KERN GEORGE is the Courts Hero. The founder and athletic director of Stories of Success Basketball Academy, Maloney Gardens, D’Abadie, he emerged as the overall winner of the Courts Heroes Initiative.
The announcement was made on October 13 at Unicomer’s (Trinidad) Freeport campus. George was one of eight finalists who were shortlisted in the first ever Courts Heroes Initiative held in TT and the Caribbean.
People were required to vote for their Courts Hero after the eight finalists were chosen. George received 2,136 votes while second place went to Kyle Dardaine of Companions of the Transfigured Christ, who got 1,954 votes. Third place went to and Sherwin Joseph of People With a Purpose.
George told Newsday the win brought a sense of accomplishment not only for himself but, more importantly, for his academy.
“It is not only me, but all about my staff and all the support that I have received over the last six years. This is not something that just happened,” he said.
Nicole Loney-Mills, Unicomer (Trinidad) Ltd corporate social responsibility regional officer, said the winner received $20,000, the runner-up received $15,000 and the third place $10,000.
The company, Loney-Mills said, is pleased with its first Courts Heroes Initiative.
“From the time we put it up on our social media platforms, we were getting very positive feedback like: ‘It is really good to see corporate TT getting involved in initiatives like this,’ ‘This is what we need for unsung heroes to be recognised,’” she said.
Loney-Mills said Courts hopes to continue to work with the charities and that each charity received $3,000 to aid in its work. The overall objective of the programme, she said, was not simply rewarding the organisations for the work being done but bringing about awareness of the work.
The initiative has also spawned fruitful partnerships, with George and Dardaine deciding to collaborate in their communities.
Clive Fletcher, the managing director of Unicomer (Trinidad) Ltd said in his remarks at the final ceremony the Courts Heroes Initiative invested over $100,000 locally and received over 30 nominations across TT.
He added that TT now joined Unicomer’s partners in Costa Rica “for this great programme” and the group will soon introduce Heroes to its business in Jamaica.
“This is indicative of the fact that across the Unicomer Group we are passionate about providing the opportunities to positively impact the well-being of our people, families, business partners and the communities we serve,” he said.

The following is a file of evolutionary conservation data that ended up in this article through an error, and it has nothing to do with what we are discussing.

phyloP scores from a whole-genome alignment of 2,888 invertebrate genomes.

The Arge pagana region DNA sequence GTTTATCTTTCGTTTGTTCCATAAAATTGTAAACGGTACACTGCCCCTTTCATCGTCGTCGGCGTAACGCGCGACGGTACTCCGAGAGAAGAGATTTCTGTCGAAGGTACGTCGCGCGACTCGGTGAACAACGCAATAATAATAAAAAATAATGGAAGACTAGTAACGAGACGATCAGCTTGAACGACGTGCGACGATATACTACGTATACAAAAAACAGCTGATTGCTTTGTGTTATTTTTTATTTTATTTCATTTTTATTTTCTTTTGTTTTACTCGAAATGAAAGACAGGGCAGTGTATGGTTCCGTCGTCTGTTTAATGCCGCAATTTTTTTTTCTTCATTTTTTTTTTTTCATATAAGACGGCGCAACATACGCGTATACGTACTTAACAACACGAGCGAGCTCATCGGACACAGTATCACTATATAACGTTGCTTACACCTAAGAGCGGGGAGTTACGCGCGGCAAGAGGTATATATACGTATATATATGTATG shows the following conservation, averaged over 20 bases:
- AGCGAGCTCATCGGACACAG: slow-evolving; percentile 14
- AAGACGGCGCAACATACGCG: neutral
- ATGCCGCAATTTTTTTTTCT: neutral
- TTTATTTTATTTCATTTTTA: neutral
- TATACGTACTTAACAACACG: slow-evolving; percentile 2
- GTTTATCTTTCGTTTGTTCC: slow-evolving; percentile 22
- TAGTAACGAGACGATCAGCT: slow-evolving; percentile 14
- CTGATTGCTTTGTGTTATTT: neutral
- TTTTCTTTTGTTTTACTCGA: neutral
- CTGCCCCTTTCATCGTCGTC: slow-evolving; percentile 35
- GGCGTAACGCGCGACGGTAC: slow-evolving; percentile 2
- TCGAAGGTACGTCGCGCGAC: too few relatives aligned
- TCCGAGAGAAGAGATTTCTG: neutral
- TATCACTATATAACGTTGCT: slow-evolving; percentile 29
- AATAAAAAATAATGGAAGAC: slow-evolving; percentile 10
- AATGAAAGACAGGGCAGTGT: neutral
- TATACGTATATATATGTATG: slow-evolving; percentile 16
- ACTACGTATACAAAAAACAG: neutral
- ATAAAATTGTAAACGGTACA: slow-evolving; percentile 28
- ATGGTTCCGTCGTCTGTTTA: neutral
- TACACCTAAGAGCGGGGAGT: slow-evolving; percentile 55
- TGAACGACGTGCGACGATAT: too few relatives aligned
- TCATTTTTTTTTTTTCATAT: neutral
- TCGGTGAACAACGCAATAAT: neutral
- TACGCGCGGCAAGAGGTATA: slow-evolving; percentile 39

Loney-Mills believes next year’s Courts Heroes Initiative will be much bigger because of the success of this year’s initiative. George hopes other corporate bodies will follow in Courts’ (Unicomer’s) footsteps.
While he said it is a good feeling to be the Courts Hero, he is dissatisfied with the way corporate TT is serving sport.
For him becoming the Courts Hero “is way bigger than me, it is way bigger than the sport of basketball. It is about helping other people.” Through the Courts Heroes Initiative, more eyes have turned toward the organisation and the work it does.
“Over the last three weeks we have had more than 25 children join the programme just because of the publicity of the programme,” George said.
The organisation has also just started its female basketball team as a result.
“I have not had girls for the last six years, and now we have 32 girls just because of this publicity,” he said.
George wants his programme and model to become a regional and international example.
He will use the prize money for the academy’s daily upkeep. He also hopes to get new equipment, uniforms and to give his staff a small stipend.
“The staff has been working tirelessly in the last couple of months, and without any remuneration,” he said.
For George and his academy the sky is the limit. He hopes to expand the organisation to offer not only basketball but also other sports such as netball and boxing.